April 26 2016
featuring Julie Gunlock
My friend Julie Gunlock lives just outside of Washington, D.C. She’s a great mom and the author of a book I love, From Cupcakes to Chemicals: How the Culture of Alarmism Makes Us Afraid of Everything and How to Fight Back.
She recently found herself fighting back a particularly stubborn misconception. She’d let her kids, ages nine, seven, and five, wait in the car for 15 minutes while she ran into the store to get dinner. She emerged to find an FBI agent flashing his badge and insisting, “m’am, you can’t do that” because “kids get snatched all the time.”
Julie knew that was untrue. She told him to put away his badge and go find a real crook. Here’s her feisty article. And here’s her note to me:
Dear Lenore: I thought you’d want to see this article I wrote for Heat Street. As you know, this incident rattled me and I am so thankful that I could contact you (actually, I emailed you before even calling my husband!) for comfort, support and accurate information about my rights and the laws currently on the books.
I’m so grateful to you for creating a website where moms can go for solid information and for creating the Free-Range Kids movement. Without it, I would be feeling quite guilty, and probably questioning my own instincts as a mom. It’s nice to know I’m not alone and that there’s a movement to push back on the sort of harassment I experienced. Equally gratifying is seeing my children’s pride in me. They’re thrilled that mom stood up for her rights and didn’t back down when the man tried to throw around his authority. That’s a valuable lesson for them to see and it’s because I knew my rights that I was able to stand up for myself.
Thanks again! — Julie Gunlock
Some people wonder why the topic of kids waiting in the car comes up so often in my writing. After all, it’s not like the kids are out playing or delivering newspapers—classic Free-Range activities.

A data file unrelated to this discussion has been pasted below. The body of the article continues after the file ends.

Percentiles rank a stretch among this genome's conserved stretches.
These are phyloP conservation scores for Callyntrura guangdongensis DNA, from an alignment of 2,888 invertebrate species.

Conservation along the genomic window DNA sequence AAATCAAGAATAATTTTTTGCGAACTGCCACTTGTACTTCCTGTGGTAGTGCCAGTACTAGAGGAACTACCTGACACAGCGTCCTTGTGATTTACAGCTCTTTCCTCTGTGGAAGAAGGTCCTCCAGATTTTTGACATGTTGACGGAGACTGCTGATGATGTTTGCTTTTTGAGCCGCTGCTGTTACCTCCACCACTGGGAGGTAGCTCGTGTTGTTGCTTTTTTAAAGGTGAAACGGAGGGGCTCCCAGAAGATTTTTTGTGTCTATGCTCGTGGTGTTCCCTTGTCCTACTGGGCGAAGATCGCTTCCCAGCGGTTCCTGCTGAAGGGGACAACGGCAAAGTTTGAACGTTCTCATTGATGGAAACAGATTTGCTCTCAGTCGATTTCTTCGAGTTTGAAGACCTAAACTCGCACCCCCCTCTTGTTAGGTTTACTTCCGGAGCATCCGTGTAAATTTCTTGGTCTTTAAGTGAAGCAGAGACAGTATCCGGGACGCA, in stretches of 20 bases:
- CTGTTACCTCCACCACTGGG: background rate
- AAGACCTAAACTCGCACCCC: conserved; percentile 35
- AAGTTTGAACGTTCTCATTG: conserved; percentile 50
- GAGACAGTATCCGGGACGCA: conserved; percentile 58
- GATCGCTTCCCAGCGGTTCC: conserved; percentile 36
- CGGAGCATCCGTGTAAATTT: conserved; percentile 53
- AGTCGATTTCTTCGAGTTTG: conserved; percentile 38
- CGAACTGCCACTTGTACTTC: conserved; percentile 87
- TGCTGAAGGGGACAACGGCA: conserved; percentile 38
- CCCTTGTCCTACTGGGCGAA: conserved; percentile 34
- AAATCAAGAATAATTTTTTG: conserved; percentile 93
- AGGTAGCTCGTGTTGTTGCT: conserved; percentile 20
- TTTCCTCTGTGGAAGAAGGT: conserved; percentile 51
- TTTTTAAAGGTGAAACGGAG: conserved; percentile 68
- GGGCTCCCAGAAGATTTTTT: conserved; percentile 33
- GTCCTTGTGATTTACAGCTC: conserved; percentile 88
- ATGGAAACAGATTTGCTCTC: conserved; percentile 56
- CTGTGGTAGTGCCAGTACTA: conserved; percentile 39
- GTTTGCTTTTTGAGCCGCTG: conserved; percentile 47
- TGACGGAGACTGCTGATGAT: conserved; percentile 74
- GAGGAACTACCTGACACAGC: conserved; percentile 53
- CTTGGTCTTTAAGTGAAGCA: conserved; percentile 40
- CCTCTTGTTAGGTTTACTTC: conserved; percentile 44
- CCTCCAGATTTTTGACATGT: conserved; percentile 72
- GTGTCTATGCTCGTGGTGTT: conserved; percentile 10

The reason is that the “car wait = death” hysteria is emblematic of our culture’s belief that kids can never be unsupervised, even when all the evidence shows that this activity is extremely safe. It’s not perfectly safe: perfect safety is an impossible goal. But sitting in the car is safer than being driven in one (the number one way kids die) or being dragged across the parking lot, even though that is what the authorities encourage parents to do.
When both driving and dragging are demonstrably more dangerous than a short, unsupervised car wait, and yet are not subject to societal disapproval (including arrest), it’s clear we are dealing with superstition, rather than rationality.
It’s hard to fight a deeply held superstition. But if we want to be able to raise our kids the way we see fit, and especially if we want to give them any Free-Range freedoms, we must fight for the right to parent outside the prevailing Cult of Constant Supervision. This cult keeps manifesting itself in shopping center parking lots, which is why I keep writing about it.